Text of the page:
Racers will be using a new tool to help navigate this year at Wilderness Traverse: an orienteering map. So what the heck does that mean? A map is a map is a map, no? Well, mostly...but there are several key differences between orienteering maps and the regular topographical maps they are used to.
Below is the "Georgian Nordic Map" from the racers' package. It may look like just a colourful version of a topo map, but there are some very important differences that racers will need to take into account if they want to use it effectively. I have highlighted those with orange markings. The most obvious difference is the scale. Instead of 1:50,000 this map is 1:15,000, meaning it is like zooming in on a topo map by a factor of more than 300%. At first glance that would seem to be a huge advantage: having more details should make navigation easier, right? Well...yes and no.
The next 2 things to notice are the contour interval and the distance scale. On a 50k topo the contour interval is 10 metres, while on this orienteering map they are only 2.5 metres. What this means is that much smaller and more subtle elevation features are shown on this map. A section that might be completely featureless on a 50k topo could be full of small hills, knolls, and depressions on an orienteering map. This allows Bob and Barb to place CPs on or near features that are much more subtle than racers are used to.
The distance scale is also greatly zoomed in compared to what racers are used to. On a 50k topo the UTM grid lines are 1 km apart: on this orienteering map the grid lines are only 0.25 kms (250 metres) apart. Racers will tend to overshoot whatever they are aiming for unless they pay careful attention to all the extra details and stay in touch with the map as they move.
To really see how dramatic the differences are, here is the same area from the topo map. Note that it does NOT align with the UTM grid lines...
Speaking of grid lines: the ones on orienteering maps are aligned to magnetic North, not True North. I've circled the big "N Magnetic North" icon at the top right of the map. This is critically important, because the topo maps - which are aligned to True North - need racers to correct their compasses to account for a 10.5 degree West declination. If they keep that setting on their compass for this map, they will be consistently travelling 10.5 degrees too far to their right. They need to reset their compasses to 0 declination (and then remember to reset them again to 10.5 West when switching to the topo maps) or have a separate uncorrected compass for use with this map.
You've likely noticed that there are lots of colours and symbols being used on the orienteering map compared to the topo map. Those are not to make it pretty, but rather to show details: all of those symbols and colours mean very specific things. This is why orienteering maps come with a legend. This is basically a list of the standardised symbols and colours used and what they all mean. The legend for this map is shown below,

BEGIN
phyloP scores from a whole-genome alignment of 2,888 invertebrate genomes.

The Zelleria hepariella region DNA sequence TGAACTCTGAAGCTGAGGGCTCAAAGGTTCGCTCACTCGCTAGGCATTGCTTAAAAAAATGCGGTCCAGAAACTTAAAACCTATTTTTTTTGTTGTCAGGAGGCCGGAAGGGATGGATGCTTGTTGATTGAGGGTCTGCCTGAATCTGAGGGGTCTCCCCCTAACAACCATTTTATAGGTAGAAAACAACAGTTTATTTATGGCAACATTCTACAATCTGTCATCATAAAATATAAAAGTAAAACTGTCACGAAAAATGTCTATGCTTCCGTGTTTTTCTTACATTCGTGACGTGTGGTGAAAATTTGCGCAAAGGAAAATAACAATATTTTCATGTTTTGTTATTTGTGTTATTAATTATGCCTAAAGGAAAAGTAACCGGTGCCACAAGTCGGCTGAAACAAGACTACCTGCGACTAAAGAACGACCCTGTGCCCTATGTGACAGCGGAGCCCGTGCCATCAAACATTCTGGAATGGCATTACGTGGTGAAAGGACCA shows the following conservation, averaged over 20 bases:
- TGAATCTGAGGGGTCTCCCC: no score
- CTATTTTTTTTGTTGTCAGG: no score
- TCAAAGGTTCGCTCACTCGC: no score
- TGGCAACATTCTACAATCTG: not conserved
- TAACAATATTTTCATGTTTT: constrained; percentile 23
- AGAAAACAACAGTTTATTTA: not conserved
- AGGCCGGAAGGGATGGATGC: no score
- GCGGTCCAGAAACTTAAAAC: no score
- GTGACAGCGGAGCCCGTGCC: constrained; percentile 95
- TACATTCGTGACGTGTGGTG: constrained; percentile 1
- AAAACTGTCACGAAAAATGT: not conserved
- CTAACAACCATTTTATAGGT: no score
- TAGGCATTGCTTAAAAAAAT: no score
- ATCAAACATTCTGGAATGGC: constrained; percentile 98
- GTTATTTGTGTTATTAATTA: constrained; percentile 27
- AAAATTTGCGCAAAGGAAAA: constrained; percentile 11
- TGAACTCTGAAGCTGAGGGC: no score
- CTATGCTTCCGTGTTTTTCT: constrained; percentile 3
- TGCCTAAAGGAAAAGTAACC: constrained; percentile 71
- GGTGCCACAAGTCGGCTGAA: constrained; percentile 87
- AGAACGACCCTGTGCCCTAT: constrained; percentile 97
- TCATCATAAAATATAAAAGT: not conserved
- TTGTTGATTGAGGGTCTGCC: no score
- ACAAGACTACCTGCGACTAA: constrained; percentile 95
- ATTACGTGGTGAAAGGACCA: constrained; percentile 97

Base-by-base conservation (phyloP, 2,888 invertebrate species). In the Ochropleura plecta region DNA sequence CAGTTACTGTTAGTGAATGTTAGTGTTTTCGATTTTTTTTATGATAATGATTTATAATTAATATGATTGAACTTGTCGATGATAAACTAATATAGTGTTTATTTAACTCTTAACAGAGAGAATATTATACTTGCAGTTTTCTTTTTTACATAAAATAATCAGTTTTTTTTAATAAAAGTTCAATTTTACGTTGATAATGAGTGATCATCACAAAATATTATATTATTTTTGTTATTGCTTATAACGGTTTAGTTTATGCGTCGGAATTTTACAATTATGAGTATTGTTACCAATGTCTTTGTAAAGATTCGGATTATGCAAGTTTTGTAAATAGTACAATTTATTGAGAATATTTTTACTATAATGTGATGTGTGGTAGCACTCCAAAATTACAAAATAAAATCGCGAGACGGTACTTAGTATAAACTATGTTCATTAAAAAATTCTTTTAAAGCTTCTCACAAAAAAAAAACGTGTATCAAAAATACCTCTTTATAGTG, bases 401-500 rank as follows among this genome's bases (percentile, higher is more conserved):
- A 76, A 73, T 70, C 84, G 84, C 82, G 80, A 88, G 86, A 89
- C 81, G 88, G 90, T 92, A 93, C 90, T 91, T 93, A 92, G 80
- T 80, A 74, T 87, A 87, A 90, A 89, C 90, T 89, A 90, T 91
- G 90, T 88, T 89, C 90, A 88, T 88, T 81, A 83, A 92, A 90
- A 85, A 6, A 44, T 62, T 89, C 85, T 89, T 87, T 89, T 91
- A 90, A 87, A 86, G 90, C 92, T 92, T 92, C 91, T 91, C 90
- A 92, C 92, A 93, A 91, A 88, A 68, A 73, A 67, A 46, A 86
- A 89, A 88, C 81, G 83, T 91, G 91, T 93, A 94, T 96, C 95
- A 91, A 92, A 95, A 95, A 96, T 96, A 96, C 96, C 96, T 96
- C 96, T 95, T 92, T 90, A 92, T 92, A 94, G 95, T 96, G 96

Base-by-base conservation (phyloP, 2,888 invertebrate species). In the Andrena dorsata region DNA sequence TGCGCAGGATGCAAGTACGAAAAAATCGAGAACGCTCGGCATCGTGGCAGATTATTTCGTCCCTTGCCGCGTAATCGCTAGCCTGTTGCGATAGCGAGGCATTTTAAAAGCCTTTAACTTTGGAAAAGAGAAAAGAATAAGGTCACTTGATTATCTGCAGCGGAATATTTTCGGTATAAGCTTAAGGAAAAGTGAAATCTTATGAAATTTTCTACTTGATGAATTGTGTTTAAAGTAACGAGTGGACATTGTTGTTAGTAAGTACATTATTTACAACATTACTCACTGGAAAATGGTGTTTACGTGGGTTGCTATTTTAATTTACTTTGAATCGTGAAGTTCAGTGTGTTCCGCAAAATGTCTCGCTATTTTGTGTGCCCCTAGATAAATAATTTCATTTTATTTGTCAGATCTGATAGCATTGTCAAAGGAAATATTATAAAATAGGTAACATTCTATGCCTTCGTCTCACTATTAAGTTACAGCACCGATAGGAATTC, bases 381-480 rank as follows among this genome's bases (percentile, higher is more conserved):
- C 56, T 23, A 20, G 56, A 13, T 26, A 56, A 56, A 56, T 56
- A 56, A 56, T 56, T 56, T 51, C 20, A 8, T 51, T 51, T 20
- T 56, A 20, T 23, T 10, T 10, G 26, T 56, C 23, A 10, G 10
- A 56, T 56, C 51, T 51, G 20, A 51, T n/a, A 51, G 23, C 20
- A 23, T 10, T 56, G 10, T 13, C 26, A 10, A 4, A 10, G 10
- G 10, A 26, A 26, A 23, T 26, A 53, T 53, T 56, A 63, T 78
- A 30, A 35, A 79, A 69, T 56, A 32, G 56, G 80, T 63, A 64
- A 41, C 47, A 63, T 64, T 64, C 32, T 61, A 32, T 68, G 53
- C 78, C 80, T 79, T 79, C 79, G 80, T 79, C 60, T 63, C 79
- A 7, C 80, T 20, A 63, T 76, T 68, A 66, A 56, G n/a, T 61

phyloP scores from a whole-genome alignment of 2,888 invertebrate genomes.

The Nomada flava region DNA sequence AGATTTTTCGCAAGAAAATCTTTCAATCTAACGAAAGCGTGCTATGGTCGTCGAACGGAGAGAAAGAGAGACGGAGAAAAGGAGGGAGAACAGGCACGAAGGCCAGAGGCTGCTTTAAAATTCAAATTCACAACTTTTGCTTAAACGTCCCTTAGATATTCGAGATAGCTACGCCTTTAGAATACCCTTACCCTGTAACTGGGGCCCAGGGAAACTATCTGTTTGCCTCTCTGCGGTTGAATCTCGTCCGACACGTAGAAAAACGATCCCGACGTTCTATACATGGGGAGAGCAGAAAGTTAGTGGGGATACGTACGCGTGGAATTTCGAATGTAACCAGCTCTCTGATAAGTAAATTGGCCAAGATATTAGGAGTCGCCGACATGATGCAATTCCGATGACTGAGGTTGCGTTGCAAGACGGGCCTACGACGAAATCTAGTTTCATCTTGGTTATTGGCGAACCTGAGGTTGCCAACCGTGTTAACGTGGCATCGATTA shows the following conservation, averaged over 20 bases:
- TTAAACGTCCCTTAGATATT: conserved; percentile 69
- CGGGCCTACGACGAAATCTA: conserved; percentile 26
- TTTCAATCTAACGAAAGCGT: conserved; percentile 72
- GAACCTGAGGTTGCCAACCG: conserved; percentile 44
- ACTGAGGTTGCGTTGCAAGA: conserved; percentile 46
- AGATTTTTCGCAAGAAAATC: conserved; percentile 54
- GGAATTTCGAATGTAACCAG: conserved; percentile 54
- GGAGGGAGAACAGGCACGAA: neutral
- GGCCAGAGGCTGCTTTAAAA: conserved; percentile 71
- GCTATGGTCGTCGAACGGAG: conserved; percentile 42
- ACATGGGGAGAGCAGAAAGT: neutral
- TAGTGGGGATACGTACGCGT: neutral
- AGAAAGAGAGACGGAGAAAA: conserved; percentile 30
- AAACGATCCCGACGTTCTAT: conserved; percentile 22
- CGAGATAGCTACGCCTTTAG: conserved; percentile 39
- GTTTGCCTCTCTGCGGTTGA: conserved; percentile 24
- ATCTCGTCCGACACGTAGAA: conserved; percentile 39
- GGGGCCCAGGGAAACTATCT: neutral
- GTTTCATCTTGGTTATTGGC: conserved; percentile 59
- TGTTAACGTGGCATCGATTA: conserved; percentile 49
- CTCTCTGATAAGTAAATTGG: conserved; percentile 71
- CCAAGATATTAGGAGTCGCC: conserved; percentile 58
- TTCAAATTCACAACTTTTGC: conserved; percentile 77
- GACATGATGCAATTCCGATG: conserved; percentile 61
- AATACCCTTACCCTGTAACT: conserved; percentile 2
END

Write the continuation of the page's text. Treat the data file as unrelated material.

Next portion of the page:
This race will have a quick orienteering Prologue off the Start. This is a short but potentially tricky trekking leg that will separate the teams before thy get onto their bikes for Leg #1. The Prologue is shown below. Teams will start in the triangle and must collect CPs A, B, and C in any order before returning to the start triangle to pick up their bikes and riding out to CP1, CP2, and the highway crossing exiting the left edge of this map en route to CP3.
The control description for the prologue CPs are as follows: A - small hilltop B - small hilltop C - trail between small hilltops
The only routes that don't involve any backtracking are "A-B-C" and "C-B-A", so those are the obvious choices that most if not all teams will decide on. I've highlighted a possibly impassable slope with a red oval: whenever you see contour lines packed very closely together, it means that the slope there is very steep. There are a few of these scattered around this Prologue.
I've also picked out what I think to be the tricky crux of the Prologue: CP A. Attacking it from the Start (from the North) is difficult because you have to cross almost 300 metres of essentially level, featureless forest and try to hit a small, narrow hilltop feature. The safest way to attack A is from below and to the West, where you can follow a re-entrant (a shallow gully going up the slope) up to a point between the two summits, which will put you right beside the control. As such, I think most teams will opt for the "C-B-A" route option.
Finally, racers will need to be aware that there is only 1 way off this map. It is shown with "To CP 3" on the left edge of the map, surrounded by "out of bounds" areas. I have highlighted it with an orange arrow. I have also circled and highlighted the only crossing of the waterway between CP2 and the Exit, so teams will have to treat this like a mandatory waypoint. Unless they want to wade/swim their bikes.